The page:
107 F3d 20 Gibbs v. St Anthony Hospital
107 F.3d 20
9 NDLR P 169, 97 CJ C.A.R. 252
Elise GIBBS, Plaintiff-Appellant,
ST. ANTHONY HOSPITAL, Defendant-Appellee.
United States Court of Appeals, Tenth Circuit.
Feb. 12, 1997.
NOTICE: Although citation of unpublished opinions remains unfavored, unpublished opinions may now be cited if the opinion has persuasive value on a material issue, and a copy is attached to the citing document or, if cited in oral argument, copies are furnished to the Court and all parties. See General Order of November 29, 1993, suspending 10th Cir. Rule 36.3 until December 31, 1995, or further order.
Before TACHA, EBEL, and BRISCOE, Circuit Judges.
ORDER AND JUDGMENT*
EBEL, Circuit Judge.
After examining the briefs and appellate record, this panel has determined unanimously to grant the parties' request for a decision on the briefs without oral argument. See Fed. R.App. P. 34(f) and 10th Cir. R. 34.1.9. The case is therefore ordered submitted without oral argument.
Plaintiff Elise Gibbs appeals from the district court's grant of summary judgment in favor of defendant St. Anthony Hospital on her claim that St. Anthony violated the American with Disabilities Act (ADA), 42 U.S.C. §§ 12101-12213. We exercise jurisdiction under 28 U.S.C. § 1291, and affirm.
The relevant facts, taken in the light most favorable to plaintiff as the nonmoving party, are as follows: Ms. Gibbs was employed by St. Anthony as a patient care Registered Nurse (R.N.) from December 1991 until August 1992, when she injured her neck while lifting a heavy patient. Ms. Gibbs was authorized by her doctor to return to work in February of 1993, with the restriction that she not lift more than 15 pounds repetitively or more than 25 pounds absolutely. See I Appellant's App. at 173. St. Anthony refused to employ plaintiff in her former position as charge nurse because that job required some heavy lifting, but the hospital offered plaintiff a full-time administrative job in January 1994. After working a few days at this job, plaintiff attempted suicide, and has not worked for defendant since her recovery. Defendant claims the administrative job is still available for plaintiff.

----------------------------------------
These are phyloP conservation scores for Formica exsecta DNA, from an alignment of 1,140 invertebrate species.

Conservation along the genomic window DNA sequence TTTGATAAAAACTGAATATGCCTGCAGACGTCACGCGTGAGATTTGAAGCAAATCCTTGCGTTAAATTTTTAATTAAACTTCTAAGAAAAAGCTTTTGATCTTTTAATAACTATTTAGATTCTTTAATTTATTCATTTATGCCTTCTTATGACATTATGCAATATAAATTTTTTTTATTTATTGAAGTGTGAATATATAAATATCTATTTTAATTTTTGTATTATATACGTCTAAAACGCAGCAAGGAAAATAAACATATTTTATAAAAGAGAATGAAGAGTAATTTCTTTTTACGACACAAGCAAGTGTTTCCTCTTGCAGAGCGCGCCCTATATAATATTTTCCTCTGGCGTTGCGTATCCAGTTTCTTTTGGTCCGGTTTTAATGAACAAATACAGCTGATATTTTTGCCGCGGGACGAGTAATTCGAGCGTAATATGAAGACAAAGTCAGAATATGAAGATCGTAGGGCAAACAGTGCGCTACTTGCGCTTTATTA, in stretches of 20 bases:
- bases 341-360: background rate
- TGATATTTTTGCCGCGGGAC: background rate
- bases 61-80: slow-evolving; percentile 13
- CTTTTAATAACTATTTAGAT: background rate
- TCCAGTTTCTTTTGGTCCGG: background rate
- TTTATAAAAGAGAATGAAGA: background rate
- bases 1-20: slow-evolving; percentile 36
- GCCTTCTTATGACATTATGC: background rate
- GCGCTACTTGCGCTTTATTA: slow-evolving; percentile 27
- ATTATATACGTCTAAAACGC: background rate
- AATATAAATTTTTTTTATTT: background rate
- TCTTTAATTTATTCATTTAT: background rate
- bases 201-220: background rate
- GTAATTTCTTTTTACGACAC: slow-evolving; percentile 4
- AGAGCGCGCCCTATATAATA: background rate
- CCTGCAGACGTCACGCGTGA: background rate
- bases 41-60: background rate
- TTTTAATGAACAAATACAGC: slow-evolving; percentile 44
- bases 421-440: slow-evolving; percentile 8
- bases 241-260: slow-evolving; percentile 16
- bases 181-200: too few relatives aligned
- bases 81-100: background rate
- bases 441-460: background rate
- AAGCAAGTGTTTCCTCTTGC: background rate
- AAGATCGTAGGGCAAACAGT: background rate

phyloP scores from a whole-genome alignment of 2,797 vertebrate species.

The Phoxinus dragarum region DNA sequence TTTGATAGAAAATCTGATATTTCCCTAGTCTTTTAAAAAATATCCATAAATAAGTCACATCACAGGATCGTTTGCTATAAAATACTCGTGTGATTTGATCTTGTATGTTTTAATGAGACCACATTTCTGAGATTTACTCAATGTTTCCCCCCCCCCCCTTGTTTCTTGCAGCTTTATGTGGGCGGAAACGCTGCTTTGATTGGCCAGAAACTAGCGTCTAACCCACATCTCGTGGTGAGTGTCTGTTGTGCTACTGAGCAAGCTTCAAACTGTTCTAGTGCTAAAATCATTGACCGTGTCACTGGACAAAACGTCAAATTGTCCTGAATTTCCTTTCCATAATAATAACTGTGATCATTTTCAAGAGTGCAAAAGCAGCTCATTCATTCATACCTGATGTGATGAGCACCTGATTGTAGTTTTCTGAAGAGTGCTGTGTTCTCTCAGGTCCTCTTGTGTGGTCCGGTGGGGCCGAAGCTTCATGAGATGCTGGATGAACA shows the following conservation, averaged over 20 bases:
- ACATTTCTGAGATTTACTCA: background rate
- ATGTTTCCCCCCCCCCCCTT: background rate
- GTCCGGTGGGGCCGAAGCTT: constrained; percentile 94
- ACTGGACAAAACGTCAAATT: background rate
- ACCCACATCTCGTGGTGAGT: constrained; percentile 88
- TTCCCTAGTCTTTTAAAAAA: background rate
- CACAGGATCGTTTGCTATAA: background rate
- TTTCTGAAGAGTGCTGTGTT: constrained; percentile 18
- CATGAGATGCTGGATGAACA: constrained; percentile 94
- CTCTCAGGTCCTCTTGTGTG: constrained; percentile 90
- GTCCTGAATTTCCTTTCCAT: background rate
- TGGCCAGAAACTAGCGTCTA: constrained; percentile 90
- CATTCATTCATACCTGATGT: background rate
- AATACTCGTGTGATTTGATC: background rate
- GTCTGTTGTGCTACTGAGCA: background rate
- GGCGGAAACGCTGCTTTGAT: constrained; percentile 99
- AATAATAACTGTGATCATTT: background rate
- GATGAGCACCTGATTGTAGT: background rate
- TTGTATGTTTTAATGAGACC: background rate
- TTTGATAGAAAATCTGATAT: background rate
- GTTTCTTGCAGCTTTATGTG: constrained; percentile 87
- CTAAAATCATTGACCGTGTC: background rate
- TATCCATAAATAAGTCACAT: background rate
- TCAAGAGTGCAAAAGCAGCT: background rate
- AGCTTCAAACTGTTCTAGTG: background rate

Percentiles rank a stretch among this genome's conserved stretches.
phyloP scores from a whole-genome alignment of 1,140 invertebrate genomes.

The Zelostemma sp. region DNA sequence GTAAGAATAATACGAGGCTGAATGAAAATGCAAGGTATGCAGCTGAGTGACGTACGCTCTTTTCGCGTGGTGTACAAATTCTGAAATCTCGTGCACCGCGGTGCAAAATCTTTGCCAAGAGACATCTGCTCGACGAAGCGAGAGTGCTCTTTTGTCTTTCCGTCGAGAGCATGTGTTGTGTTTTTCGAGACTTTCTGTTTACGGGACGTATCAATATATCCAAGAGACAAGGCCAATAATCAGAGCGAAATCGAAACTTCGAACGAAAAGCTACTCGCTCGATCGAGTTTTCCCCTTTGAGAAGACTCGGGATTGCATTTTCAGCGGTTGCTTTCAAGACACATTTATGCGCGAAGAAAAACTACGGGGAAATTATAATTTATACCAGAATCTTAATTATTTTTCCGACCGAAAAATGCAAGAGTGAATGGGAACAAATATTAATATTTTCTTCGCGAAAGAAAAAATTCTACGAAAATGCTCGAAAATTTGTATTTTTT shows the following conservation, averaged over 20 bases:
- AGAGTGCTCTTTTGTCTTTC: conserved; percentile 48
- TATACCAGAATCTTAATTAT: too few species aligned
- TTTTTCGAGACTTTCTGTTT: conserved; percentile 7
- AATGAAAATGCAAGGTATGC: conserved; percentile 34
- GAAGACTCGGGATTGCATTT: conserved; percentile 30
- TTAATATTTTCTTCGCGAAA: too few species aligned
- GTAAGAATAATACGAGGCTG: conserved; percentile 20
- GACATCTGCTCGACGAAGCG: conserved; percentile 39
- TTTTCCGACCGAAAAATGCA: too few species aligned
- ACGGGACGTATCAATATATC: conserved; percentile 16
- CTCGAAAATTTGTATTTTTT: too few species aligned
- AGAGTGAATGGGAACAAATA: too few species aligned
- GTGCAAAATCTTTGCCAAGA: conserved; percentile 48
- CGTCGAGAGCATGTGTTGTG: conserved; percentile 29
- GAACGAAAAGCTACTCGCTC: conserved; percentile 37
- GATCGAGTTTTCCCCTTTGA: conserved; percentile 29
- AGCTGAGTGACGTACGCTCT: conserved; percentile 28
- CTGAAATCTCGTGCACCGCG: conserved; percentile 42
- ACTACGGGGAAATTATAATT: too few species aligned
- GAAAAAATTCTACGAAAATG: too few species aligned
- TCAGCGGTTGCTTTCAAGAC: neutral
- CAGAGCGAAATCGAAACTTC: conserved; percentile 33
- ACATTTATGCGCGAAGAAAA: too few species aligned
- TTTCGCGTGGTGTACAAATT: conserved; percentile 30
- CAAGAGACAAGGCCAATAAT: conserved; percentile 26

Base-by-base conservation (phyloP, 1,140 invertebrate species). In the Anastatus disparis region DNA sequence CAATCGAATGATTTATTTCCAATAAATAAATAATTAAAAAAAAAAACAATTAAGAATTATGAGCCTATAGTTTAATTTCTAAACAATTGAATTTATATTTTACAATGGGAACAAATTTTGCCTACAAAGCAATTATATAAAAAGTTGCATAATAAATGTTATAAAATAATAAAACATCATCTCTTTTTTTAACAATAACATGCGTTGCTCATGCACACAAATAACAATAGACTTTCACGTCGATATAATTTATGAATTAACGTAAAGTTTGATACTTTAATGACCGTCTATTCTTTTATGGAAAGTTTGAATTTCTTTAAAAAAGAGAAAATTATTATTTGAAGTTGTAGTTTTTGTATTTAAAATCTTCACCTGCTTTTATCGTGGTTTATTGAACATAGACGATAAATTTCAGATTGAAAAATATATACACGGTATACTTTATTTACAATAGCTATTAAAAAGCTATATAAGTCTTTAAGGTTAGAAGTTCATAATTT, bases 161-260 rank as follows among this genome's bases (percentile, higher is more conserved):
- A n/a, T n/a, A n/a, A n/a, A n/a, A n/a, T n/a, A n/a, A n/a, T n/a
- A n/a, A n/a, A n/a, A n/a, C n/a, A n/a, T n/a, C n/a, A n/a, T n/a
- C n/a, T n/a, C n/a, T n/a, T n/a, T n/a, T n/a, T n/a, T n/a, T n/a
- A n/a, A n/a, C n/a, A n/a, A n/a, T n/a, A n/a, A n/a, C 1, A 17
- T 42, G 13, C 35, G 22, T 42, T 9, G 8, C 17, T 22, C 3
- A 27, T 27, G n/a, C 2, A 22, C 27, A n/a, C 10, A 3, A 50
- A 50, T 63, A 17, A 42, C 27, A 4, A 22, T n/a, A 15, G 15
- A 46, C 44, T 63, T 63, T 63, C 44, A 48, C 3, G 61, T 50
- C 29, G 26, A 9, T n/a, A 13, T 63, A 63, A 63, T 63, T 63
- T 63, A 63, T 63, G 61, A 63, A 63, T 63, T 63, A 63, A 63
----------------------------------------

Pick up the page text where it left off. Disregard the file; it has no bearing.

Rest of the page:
To establish her ADA claim, plaintiff must show: "(1) that [s]he is a disabled person within the meaning of the ADA; (2) that [s]he is qualified[--]that is, with or without reasonable accommodation (which [s]he must describe), [s]he is able to perform the essential functions of the job; and (3) that the employer terminated [her] because of [her] disability." White v. York Int'l Corp., 45 F.3d 357, 360-61 (10th Cir.1995). "Disability" is defined as "(A) a physical or mental impairment that substantially limits one or more of the major life activities of such individual; (B) a record of such an impairment; or (C) being regarded as having such an impairment." 42 U.S.C. § 12102(2). "Major life activities" are "functions such as caring for oneself, performing manual tasks, walking, seeing, hearing, speaking, breathing, learning, and working." 29 C.F.R. § 1630.2(i). In general, a person is "substantially limited" who cannot perform a major life activity or who is "[s]ignificantly restricted as to the condition, manner or duration" of performing a major life activity. Id. § 1630.2(j)(1). When the major life activity is working, however,
substantially limits means significantly restricted in the ability to perform either a class of jobs or a broad range of jobs in various classes as compared to the average person having comparable training, skills and abilities. The ability to perform a single, particular job does not constitute a substantial limitation in the major life activity of working.
Id. § 1630.2(j)(3)(i). To make this determination, the court may consider:
(A) The geographical area to which the individual has reasonable access;
(B) The job from which the individual has been disqualified because of an impairment, and the number and types of jobs utilizing similar training, knowledge, skills or abilities, within that geographical area, from which the individual is also disqualified because of the impairment (class of jobs); and/or
(C) The job from which the individual has been disqualified because of an impairment, and the number and types of other jobs not utilizing similar training, knowledge, skills or abilities, within that geographical area, from which the individual is also disqualified because of the impairment (broad range of jobs in various classes).
Id. § 1630.2(j)(3)(ii). An individual is "regarded as" having an impairment that substantially limits a major life activity if the individual is treated as if he or she had such an impairment, whether he or she does or not. Id. § 1630.2(l).